Hash Overdose

The Effects Of THC

Hash is a more potent form of marijuana that maximizes the effect of THC, marijuana’s active ingredient. Because of its relative potency, hash overdoses are more common than marijuana overdoses and often occur in first time hash users.

A hash overdose is rarely fatal, and usually results in unpleasant effects that subside in five or more hours (although the effects of hash can last upwards of a day). However, there are some situations in which hash overdose could be dangerous or deadly:

  • When the drug is taken with other drugs
  • When a person with a heart or lung condition takes hash
  • If massive amounts of the drug (far above what would be taken for recreational use) are consumed

If you or someone you know is believed to have overdosed on hash, there are a few helpful things to keep in mind, starting with the symptoms of a hash overdose.

Symptoms And Signs Of A Hash Overdose

There are a relatively wide range of symptoms associated with a hash overdose. In most cases, hash users will report a high similar to that of marijuana users, but far more intense. As more and more of the drug is consumed, intense feelings of nausea may begin, often accompanied by vomiting.

A person overdosing on hash may feel dizzy and uncoordinated and may faint. The stimulant effects of hash can also become very pronounced and unpleasant. The heartbeat may speed up or become irregular, and the drug user may take short, shallow, and irregular breaths. This is of particular concern if the drug user has a history of cardiovascular or respiratory issues.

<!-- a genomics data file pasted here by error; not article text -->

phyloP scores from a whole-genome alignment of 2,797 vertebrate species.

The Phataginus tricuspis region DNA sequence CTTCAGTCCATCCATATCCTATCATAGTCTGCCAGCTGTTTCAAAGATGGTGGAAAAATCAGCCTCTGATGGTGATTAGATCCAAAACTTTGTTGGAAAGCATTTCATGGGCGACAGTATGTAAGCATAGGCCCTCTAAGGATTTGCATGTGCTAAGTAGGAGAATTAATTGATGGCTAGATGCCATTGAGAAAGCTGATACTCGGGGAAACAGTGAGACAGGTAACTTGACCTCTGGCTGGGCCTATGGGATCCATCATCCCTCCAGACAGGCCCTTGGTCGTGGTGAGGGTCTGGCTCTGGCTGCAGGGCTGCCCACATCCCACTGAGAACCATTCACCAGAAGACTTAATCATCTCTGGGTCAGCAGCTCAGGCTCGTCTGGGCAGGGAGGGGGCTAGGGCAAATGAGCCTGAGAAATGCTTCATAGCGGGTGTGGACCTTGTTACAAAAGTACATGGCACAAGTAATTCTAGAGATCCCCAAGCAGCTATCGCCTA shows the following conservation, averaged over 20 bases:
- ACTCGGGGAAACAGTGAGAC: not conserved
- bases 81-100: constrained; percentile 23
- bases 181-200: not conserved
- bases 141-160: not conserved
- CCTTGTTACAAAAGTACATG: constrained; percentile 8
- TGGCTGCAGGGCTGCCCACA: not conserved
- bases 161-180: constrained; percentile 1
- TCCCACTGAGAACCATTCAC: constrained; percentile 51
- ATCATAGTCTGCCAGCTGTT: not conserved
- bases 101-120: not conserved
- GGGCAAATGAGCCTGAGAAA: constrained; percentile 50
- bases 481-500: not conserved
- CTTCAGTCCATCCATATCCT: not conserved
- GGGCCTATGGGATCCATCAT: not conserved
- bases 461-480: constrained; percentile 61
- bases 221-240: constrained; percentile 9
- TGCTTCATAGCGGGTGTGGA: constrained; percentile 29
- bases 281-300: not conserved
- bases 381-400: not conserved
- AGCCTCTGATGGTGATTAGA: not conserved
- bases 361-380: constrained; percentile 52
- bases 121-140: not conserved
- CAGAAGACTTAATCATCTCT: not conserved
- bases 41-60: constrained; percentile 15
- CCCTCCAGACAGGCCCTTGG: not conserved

Long-time hash users are generally aware of the amount of the drug that they’re taking, so overdoses occur more often in first time hash users who may be accustomed to marijuana. However, long-time hash users can still overdose, especially when they’re not aware of the relative potency of their hash.

Treating An Overdose On Hash

In most situations, a hash overdose will be extremely unpleasant but not dangerous. However, if the symptoms of the overdose are severe, a doctor’s assistance may be required. This is often true if the drug was taken with other drugs. Hash has both a stimulant and a depressant effect, so taking hash with other drugs is not recommended given the potency of hash in any of its forms.

When a doctor treats a hash overdose, he or she will try to limit the effects of the drug and keep the patient’s body systems working properly. There’s no medication that can be given to drain the hash from the drug user’s system, but if the severity of symptoms can be limited, then the patient should get better within a few hours. If you bring a hash overdose patient to a doctor, be sure to let the doctor know as much information as is available about the patient’s drug intake. Try to find out whether any drugs were taken with the hash and describe all of the patient’s symptoms as completely as you can. Most hash overdose patients will be conscious and will be able to interact with their doctors.

A hash overdose may be a sign of an addiction, and many patients decide to seek addiction treatment after an overdose. Treatment for hash addiction is generally very effective, but absolutely necessary, as hash is psychologically addictive and psychiatric treatment is usually extremely helpful. Organizations like Narcotics Anonymous supply resources for hash and marijuana addicts.

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